Junior Meets: photographer Rankin

We chat to prolific portrait photographer Rankin about life behind the lens

Published: October 4, 1997 at 9:00 am

Best known by his surname alone, photographer John Rankin is at the top of his game. Spending his days shooting celebrities from supermodel Kate Moss, superstar Kylie Minogue and even the Queen, everyone from rockstars to royalty have queued to have their picture taken by Rankin. This season he has lent his talents to Marks & Spencer's 'Do Your Thing' Autumn/Winter campaign. We caught up with him for a chat about how he 'does his thing' so brilliantly...


Where did you grow up?

I grew up in Glasgow until the age of ten. Then my dad got a promotion at work and my family relocated to Thirsk in North Yorkshire for four years, before moving to St Albans in Hertfordshire

What is your favourite childhood memory?

My dad would often take me to the cinema. I found myself really seduced by the imagery. I related it to what I would see out of the car window. I remember driving around with my parents when I was quite small, looking out of the window and being very aware that it was the shape of a film screen when you went to the cinema.

Do you have any funny childhood memories?

When I was nine and my sister was four, I found a dead chicken and told my sister I was going to bring it back to life with a huge zap of electrically like a mad scientist. I found an old broken car battery and hooked the battery cables to the chickens legs. I then pretended the chicken was coming back to life and my sister then ran into the house crying. It was on that day, I realised I wanted to make a horror film.

Do you have any children? If so, what are they called and how would you describe them in three words?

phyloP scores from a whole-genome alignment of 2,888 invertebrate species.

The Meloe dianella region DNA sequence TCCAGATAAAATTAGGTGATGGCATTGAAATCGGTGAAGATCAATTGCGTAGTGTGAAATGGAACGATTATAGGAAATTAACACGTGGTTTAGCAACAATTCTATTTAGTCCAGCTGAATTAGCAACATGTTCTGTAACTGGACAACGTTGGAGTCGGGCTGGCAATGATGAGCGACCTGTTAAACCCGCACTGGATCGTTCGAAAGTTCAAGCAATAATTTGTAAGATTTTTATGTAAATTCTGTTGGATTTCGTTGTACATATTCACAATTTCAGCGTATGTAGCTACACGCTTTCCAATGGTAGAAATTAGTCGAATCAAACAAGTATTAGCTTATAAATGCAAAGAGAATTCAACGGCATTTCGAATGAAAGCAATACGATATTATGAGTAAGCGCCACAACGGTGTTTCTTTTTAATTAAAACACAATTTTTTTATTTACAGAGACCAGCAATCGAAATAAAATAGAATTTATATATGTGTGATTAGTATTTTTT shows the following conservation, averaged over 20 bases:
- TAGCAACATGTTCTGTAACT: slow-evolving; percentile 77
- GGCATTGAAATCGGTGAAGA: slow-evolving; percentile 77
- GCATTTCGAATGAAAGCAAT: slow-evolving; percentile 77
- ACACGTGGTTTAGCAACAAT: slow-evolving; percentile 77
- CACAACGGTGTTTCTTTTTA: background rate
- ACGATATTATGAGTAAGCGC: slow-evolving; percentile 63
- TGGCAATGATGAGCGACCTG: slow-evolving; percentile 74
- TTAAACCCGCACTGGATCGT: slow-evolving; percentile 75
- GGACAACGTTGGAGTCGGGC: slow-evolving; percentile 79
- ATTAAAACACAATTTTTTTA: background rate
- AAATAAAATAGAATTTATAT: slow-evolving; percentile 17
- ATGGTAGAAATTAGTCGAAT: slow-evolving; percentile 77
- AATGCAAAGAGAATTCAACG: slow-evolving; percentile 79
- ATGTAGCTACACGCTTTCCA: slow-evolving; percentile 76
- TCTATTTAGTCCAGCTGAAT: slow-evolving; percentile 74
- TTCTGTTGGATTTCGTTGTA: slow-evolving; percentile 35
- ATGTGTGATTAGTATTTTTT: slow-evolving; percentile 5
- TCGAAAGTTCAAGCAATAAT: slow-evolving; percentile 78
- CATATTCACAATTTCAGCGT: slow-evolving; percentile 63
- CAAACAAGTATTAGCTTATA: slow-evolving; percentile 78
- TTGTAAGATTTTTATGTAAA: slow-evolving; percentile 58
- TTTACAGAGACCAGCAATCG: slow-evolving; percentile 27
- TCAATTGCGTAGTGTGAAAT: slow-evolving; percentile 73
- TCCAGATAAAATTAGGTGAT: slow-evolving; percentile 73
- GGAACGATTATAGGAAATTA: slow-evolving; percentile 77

Yes, I have a son called Lyle. I would say talented, unique, creative.

How did you choose the kids that won the M&S 'Do Your Thing' campaign?

I wanted authenticity. I cast around the country for kids with talent and an awareness of what they were interested in. I wanted them to present themselves in front of the camera, not pretend to be someone else. I wanted kids with genuine enthusiasm who were interested in being there, and in showing off their skills.

How did you convey their talent through the pictures?

I wanted to capture their essence, their energy, which brought more individuality to the pictures. Often when you shoot fashion there is a massive focus on the clothes, and you have to be careful about things like creases. But these pictures are more about the children than the clothes.

What was the atmosphere like on the M&S shoot?

I wanted the kids to have fun. That was a priority!

Do you carry your camera everywhere with you just in case inspiration strikes?

Yes, always. People really inspire me, Iʼm really inquisitive about them, I love shooting anyone and everyone. I want to find something in their eyes that no one has ever seen before.

You have shot a wide range of celebrities; who was your favourite to work with?

My favourite subject is my wife, Tuuli. Iʼve photographed thousands of models but Iʼve never wanted to continue going back to someone. It must be very annoying for her because I always want to photograph her; thereʼs a shorthand between us and she knows what I want. Because weʼre in a relationship she sees that she can trust me and is involved in the process. Itʼs a different kind of relationship than the normal photographic relationship. I think itʼs more about love than anything else. Kate Moss and Heidi Klum are always great too – they give everything every time, and it shows.

How do you know when youʼve got THE shot?

It's a gut instinct when everything comes together - you just feel it, and you know you have the shot.

Youʼve been behind the camera and in front of it: where are you most comfortable?

Definitely behind it, but I think itʼs really important for photographers to have photographs taken of them too, to explore being on both sides of the camera. It helps tune into how the subject feels in front of the camera.

What would you be doing in front of the camera if photography wasnʼt ʻyour thingʼ?


Iʼve been making films for the last 12 years so I guess I would be directing. Filmmaking and directing is another creative outlet that really gives me the freedom to explore lots of approaches to ideas that are floating around in my head.


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